Foreign troops helping the tsunami aid effort in Indonesia's Aceh province must leave by the end of March, the government in Jakarta has said.
There are fears the controls could hamper relief efforts
Foreign aid workers and journalists in the ravaged province must also now register travel plans, officials said.
Correspondents say the army wants to re-establish control over Aceh, where it has been battling separatist rebels.
The restrictions came as creditor nations discuss whether to freeze debts owed by countries hit by the tsunami.
The so-called Paris Club, whose members include the UK, France, Germany, Japan, Russia and the US, is due to meet in the French capital on Wednesday.
A proposed debt freeze for some countries already has the support of several leading club members, but questions remain over the terms of any deal.
While the meeting will address the long-term needs of the tsunami victims, in the short term, the worst hit country, Indonesia, is being given vital support by foreign soldiers.
ACEH: KEY FACTS
Province on the north-western tip of Sumatra
Higher percentage of Muslims than other parts of Indonesia
Gam rebels have fought decades-long separatist campaign
Year-long military crackdown beginning in May 2003 weakened Gam, but failed to capture senior members
Foreign troops operating in, or due to arrive in, Aceh include those from the US, Singapore, Australia, and Japan.
Their helicopters are enabling aid to reach remote communities on Aceh's west coast which were worst hit by the tsunami.
The Indonesian authorities first said they would limit the movements of aid workers on Tuesday, but more details have now emerged of those restrictions.
In future, all foreigners will have to register at a foreign affairs desk in Banda Aceh and complete forms detailing their current and planned activities, as well as any travel plans outside the provincial capital of Banda Aceh and its suburbs, and the devastated town of Meulaboh.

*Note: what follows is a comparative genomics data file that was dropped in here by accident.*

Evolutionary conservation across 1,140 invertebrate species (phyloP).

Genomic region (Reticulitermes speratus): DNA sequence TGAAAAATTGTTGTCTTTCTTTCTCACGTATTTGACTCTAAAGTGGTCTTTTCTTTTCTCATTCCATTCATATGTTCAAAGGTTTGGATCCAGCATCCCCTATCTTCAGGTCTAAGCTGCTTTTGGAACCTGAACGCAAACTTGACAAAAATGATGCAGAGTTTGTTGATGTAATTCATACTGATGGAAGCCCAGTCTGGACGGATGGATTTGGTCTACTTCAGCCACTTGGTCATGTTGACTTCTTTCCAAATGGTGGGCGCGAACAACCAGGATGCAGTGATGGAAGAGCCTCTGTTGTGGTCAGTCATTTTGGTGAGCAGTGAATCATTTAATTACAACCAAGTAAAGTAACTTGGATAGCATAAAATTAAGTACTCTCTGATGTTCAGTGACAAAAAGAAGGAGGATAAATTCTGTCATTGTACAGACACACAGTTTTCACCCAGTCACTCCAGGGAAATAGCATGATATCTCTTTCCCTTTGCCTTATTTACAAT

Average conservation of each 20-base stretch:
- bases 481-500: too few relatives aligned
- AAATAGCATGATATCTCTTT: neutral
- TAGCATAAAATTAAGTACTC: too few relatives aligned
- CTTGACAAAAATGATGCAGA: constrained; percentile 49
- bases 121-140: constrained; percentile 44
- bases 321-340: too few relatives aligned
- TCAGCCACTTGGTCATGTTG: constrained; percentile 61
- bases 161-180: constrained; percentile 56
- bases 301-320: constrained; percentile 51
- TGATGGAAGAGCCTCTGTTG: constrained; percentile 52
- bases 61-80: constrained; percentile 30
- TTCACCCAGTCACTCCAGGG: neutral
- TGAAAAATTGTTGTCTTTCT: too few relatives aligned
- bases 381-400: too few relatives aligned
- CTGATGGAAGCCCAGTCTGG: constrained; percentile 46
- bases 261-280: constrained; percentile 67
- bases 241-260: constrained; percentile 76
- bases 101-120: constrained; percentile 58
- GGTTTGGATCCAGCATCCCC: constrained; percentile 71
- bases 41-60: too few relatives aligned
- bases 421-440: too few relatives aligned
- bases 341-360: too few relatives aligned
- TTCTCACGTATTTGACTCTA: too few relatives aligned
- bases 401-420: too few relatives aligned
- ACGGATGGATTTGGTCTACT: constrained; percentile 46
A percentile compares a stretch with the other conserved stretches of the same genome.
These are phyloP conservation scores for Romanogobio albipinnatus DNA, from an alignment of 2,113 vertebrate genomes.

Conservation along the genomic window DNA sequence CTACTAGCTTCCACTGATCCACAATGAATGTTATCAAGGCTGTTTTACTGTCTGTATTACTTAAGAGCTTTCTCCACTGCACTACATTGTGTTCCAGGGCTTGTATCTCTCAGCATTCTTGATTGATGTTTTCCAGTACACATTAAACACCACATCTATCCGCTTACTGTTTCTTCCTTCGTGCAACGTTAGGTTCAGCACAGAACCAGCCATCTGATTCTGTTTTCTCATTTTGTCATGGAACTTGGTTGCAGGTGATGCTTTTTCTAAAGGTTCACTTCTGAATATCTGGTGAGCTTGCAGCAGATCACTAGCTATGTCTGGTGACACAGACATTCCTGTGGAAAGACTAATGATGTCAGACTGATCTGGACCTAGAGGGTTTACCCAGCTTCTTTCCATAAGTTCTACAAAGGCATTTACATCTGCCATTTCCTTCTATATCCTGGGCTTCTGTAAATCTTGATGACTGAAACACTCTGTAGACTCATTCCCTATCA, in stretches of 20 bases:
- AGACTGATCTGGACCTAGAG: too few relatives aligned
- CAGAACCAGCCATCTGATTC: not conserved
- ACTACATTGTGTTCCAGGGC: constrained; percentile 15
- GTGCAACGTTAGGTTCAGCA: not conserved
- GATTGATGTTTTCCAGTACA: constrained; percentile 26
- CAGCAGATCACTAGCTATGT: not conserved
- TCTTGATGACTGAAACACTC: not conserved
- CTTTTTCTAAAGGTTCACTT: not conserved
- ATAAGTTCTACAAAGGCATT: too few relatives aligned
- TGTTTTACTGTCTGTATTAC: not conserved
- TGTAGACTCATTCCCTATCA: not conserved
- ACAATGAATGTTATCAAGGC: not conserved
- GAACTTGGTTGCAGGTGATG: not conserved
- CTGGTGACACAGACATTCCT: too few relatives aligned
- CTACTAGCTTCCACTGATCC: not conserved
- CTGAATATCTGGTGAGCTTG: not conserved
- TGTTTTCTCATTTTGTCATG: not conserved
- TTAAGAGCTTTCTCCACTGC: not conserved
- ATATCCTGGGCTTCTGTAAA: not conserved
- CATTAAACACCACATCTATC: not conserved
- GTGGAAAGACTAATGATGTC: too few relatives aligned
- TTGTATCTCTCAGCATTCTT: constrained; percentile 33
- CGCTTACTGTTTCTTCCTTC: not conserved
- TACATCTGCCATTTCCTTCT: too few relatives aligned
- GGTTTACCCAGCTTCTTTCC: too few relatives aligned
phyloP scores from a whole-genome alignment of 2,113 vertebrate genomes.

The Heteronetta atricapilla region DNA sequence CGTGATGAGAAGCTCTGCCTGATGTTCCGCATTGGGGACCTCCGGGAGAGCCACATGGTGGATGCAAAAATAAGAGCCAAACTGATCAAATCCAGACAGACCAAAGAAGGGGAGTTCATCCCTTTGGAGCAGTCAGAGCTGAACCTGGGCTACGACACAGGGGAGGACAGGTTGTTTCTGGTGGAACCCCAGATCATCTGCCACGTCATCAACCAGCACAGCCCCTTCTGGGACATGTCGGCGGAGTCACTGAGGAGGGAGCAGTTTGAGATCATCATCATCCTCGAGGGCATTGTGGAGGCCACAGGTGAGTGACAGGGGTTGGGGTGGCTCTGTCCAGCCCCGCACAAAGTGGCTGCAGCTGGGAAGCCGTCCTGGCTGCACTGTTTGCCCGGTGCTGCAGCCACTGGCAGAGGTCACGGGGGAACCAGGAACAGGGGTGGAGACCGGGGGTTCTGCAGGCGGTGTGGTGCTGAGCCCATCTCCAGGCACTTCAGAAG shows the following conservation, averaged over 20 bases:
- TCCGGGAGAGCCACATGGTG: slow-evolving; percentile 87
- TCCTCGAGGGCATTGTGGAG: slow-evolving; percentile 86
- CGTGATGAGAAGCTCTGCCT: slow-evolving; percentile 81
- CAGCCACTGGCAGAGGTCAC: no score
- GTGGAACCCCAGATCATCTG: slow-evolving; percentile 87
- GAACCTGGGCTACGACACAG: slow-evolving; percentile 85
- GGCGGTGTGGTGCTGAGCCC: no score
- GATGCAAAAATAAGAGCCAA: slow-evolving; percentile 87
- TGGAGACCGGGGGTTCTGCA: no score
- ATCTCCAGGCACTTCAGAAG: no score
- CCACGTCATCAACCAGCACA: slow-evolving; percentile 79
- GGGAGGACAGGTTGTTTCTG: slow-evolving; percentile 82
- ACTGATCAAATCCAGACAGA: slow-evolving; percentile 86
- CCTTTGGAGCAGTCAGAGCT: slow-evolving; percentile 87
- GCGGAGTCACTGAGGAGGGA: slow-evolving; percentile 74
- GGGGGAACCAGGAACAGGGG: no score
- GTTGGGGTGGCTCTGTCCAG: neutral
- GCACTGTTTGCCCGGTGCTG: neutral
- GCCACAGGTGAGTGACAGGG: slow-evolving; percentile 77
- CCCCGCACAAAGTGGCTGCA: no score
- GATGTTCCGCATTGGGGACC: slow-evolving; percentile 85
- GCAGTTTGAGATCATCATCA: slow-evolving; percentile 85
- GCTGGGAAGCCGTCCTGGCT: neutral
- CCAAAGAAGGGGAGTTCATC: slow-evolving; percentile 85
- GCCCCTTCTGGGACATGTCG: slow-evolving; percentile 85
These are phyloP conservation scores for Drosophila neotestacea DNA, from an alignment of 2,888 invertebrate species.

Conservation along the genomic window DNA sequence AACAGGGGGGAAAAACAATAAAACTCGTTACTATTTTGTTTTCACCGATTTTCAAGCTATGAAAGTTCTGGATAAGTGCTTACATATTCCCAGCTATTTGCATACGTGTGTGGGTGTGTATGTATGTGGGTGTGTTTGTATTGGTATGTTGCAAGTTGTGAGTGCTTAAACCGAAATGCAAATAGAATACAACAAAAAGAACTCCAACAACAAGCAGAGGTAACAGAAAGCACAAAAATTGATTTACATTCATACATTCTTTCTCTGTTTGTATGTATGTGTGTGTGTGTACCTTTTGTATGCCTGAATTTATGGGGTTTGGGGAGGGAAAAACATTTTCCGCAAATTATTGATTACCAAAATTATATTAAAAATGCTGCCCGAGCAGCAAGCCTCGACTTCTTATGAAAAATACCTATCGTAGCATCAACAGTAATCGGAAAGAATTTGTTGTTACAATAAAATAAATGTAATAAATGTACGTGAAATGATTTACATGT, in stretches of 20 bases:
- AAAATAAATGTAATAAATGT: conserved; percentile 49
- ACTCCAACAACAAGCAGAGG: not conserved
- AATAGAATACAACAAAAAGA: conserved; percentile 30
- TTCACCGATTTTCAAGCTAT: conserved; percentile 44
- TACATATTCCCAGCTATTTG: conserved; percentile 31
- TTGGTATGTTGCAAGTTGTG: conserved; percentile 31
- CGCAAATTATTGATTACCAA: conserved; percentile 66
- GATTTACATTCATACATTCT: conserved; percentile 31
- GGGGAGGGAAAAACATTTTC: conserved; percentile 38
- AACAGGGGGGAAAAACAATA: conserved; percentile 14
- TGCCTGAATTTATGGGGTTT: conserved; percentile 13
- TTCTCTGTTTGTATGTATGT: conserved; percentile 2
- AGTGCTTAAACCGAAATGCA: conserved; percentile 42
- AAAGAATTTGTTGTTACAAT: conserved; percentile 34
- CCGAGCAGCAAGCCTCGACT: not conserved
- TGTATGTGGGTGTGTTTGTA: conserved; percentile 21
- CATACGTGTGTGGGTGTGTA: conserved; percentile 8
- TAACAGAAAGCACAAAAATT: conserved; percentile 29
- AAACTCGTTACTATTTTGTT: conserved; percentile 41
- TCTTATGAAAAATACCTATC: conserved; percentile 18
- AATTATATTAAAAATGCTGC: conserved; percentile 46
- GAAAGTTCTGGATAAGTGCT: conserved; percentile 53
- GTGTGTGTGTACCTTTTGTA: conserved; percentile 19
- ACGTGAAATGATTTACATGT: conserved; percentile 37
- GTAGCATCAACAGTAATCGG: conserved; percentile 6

In other developments:
- The UN educational, scientific and cultural agency, UNESCO, says a tsunami early warning system for the Indian Ocean could be up and running by the middle of next year
- Sri Lankan authorities are investigating a man's alleged attempt to sell two tsunami orphans
- Pop star Ricky Martin has met the Thai prime minister to discuss how he can help Thailand's victims
- India has allowed the UN to visit the Andaman and Nicobar islands to vaccinate children
- Religious leaders in Aceh have ruled that food does not need to be prepared according to Halal guidelines
The BBC's Andrew North, in Aceh, says that the regulations appear to have been imposed sporadically so far.
Some aid agencies have said they have not been informed of the new rules, while others have said they have been, but have not been restricted in their movements.
The head of the army, General Endriartono Sutarto, has told the BBC the move was necessary to protect foreigners from possible attacks by the separatist Free Aceh Movement (Gam).
The army and Gam have accused each other of breaking a temporary ceasefire imposed soon after the 26 December Indian Ocean tsunami hit. The military has also said the rebels have been stealing aid, though aid agencies have not reported any problems.
One aid agency working in the area, World Vision, said it did not expect the new restrictions to hamper its work. It said the announcement indicated the relief effort was entering a second, longer-term stage.
World Vision's James East told the BBC that an assessment team from his organisation took about 90 minutes to register with the authorities on Tuesday, and then was allowed to continue with its plans unhindered.
Before 26 December, Aceh was under emergency rule and was closed both to aid agencies and the international media, as Indonesia's military launched an offensive against the rebels, who are estimated to have lost more than 2,000 fighters over the past two years.